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Policy change means Baltimore police officers can be personally liable for on-the-job incidents, lawsuits

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Baltimore City Solicitor Andre M. Davis. Credit: mayor.baltimorecity.gov.

This article is brought to you by First Responders Protection Agency.

The Baltimore Police Union is warning officers that they may be on the hook when it comes to paying out of pocket for damages incurred and sought through lawsuits, thanks to a new policy change.

BPD Union President Gene Ryan told union members on Tuesday that while members have generally have been able to count on the city to support officers in the past (in terms of punitive and civil suit compensatory damages, respectively), that may not always be the case, thanks to former federal judge and city Solicitor Andre Davis, who recently changed the policy.

“What this is means is that police officers are now required to pay these punitive damage awards, which can amount to thousands of dollars, out of their own pockets,” Ryan wrote to union members in an email. “Since punitive damages cannot be discharged in bankruptcy, the successful citizen can file an attachment against your wages taking 25 percent of your bi-weekly pay check until the amount of the punitive judgment is satisfied. Please keep this in mind as you go about performing your duties.”

Davis claims that the memo put out by the union is “flatly wrong in some respects and deeply misleading in other respects” and seems like a way to “dissuade officers from continuing to do their challenging jobs in good faith reliance on the City’s contractual and state law obligation to protect them from baseless lawsuits.”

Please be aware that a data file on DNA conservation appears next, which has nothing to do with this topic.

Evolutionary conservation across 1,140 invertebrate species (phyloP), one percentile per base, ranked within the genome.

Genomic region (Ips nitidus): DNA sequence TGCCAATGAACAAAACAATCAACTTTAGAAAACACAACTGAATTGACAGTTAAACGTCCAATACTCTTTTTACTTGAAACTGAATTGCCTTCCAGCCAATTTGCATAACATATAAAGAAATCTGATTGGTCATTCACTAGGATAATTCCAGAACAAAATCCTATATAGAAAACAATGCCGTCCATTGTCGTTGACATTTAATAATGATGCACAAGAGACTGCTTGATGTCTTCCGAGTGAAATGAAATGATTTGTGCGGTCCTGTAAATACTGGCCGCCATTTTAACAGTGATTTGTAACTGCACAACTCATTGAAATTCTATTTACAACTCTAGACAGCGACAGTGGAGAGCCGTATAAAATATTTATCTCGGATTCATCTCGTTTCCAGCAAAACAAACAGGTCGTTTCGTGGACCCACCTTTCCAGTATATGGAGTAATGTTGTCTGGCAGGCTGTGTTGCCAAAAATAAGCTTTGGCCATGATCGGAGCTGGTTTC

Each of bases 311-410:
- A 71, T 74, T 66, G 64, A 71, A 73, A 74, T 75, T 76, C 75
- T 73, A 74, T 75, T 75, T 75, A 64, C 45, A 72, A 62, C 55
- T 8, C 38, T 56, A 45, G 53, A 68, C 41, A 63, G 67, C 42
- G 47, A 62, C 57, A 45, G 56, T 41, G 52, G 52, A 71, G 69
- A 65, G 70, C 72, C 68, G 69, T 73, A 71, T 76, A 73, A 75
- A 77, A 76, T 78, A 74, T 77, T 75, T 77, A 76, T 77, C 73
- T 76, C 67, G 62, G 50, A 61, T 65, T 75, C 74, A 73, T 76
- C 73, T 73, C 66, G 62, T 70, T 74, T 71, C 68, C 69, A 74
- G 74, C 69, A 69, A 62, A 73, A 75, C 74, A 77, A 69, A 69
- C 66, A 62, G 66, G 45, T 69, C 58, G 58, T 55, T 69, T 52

However, recent instances have stirred up concerns, including a recent lawsuit against police officers, wherein a jury returned a verdict for $147,100 in assorted damages, as well as $40,000 in punitive damages, claiming the officers acted with “actual malice.”

Davis claims that no changes have been made in how the city is handling punitive damages, nor is he aware of any officers having their paychecks garnished to pay such damages.

The Socilitor added that his policy is “wholly consistent” with state appellate court interpretations of the Local Government Tort Claims Act, which “does not require local governments to pay punitive damages and prohibits local governments from entering into agreements to pay them in all cases.”

According to Davis, the statute “reflects the ordinary, common-sense notion that if government employees are told that no matter how badly they misbehave, no matter how maliciously they inflict harm or injuries on their fellow citizens, their employer will pay for that harm, then we can expect an increase in such harm. Employees, including police officers, who no doubt have the most difficult job in government, are not privileged to inflict gratuitous injury on others without personal consequences to themselves.”

According to the Baltimore Sun, the department has not commented on the matter.

This article is brought to you by First Responders Protection Agency.


 

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